In Iraq, US forces using the new established COIN strategy, identified tribal shiehks and power structures outside of urban or suburban political power structures to develop alliances, manage projects and generally route the insurgents or turn the indigent insurgents against the foreign. The area and conditions in Iraq are different than in Afghanistan. Iraq is largely flat and already had established roads and other infrastructure that connected far flung members of tribes from rural to suburban and urban areas. This gave the tribal sheiks a greater power to relate to and manage their distant tribal connections, even if some of the tribe lived in the cities.

It also provided them with the ability to easily contact and work with associated tribes on areas of interest. Those areas more closely overlapped and had shared impact. Even the simplest aspects of security are shared since unrest and subjugation of one tribe in Iraq could and would bleed over to other tribes in the area. The more open terrain also meant that infrastructure projects like roads, electricity and water could be more easily connected and would also share impact across tribal areas. Finally, the open terrain allowed a much quicker response to attacks on the varied populations, rural to town to city.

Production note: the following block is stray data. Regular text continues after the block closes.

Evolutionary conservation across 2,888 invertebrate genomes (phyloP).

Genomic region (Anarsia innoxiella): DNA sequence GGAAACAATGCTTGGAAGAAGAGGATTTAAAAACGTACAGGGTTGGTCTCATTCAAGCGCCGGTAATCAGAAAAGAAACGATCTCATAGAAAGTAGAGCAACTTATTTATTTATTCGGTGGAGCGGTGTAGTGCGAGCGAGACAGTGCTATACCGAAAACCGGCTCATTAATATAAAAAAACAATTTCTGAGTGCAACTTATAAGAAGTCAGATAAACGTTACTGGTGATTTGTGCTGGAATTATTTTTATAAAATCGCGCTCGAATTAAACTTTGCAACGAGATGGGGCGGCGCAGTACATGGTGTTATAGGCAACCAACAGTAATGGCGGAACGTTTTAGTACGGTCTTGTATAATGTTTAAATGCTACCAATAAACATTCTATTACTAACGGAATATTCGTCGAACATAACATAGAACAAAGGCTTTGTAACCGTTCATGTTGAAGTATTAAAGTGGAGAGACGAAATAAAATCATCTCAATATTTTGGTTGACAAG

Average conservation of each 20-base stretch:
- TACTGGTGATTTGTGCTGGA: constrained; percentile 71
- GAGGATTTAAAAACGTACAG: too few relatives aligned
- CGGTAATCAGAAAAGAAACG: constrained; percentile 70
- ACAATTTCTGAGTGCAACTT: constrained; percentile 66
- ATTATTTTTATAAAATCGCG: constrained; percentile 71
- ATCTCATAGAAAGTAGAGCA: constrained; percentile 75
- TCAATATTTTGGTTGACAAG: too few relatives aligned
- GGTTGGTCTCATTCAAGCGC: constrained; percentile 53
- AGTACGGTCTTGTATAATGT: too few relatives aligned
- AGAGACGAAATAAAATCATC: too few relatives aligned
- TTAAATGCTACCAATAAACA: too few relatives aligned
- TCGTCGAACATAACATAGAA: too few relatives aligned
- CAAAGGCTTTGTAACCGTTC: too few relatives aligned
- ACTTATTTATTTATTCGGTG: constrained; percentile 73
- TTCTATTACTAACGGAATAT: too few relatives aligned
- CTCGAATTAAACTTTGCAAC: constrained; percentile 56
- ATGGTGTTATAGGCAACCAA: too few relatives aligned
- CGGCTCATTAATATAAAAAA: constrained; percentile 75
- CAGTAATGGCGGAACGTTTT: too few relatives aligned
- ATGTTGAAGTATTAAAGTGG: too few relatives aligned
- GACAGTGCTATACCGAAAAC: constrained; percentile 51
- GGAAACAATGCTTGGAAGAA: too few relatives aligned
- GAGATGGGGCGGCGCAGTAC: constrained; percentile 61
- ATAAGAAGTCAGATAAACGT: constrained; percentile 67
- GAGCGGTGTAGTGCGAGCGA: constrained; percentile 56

In Afghanistan, the tribes are much more isolated from each other by geography and equally isolated by lack of infrastructure and shared interests with other tribes. It is much more ethnically diverse. While Iraq had two main ethnicities, Kurds and Arabs, though complicated by religious and political affiliation, language is not a barrier. Afghanistan has at least eleven ethnicities with diverging ethno-politico-religious affiliations, separated by language, customs, and economic interests.

These ethno-politico-religious affiliations do not simply or easily breakdown into "Sunni/Shia" or "Fundamentalist/Moderate" or even "Democrats/Royalists/Kalahfistas". The needs and beliefs of these tribes are more likely to be insular and limited. It is one reason that the centralized government in Kabul does not easily translate into projected power or control in these areas. Additionally, it is one of the reasons that the centralized government is hard pressed to respond to the needs of the people in these areas, leaving them exposed to the mercies of either the resurgent Taliban or the established warlords.

As far as the tribes are concerned, even though many of the leaders and elders were invited into the central government, Karzai's government is the government of Kabul and Kandahar. That government has little capacity to shape politics or provide necessities within these regions, much less project military or other authoritative power. While many coalition forces praise the fearlessness and drive of the ANA, they are far from capable of managing the security situation. Most significant economic improvement has occurred within the two main cities where aid and security are easily accessible. This does not translate to economic or security success within other provinces.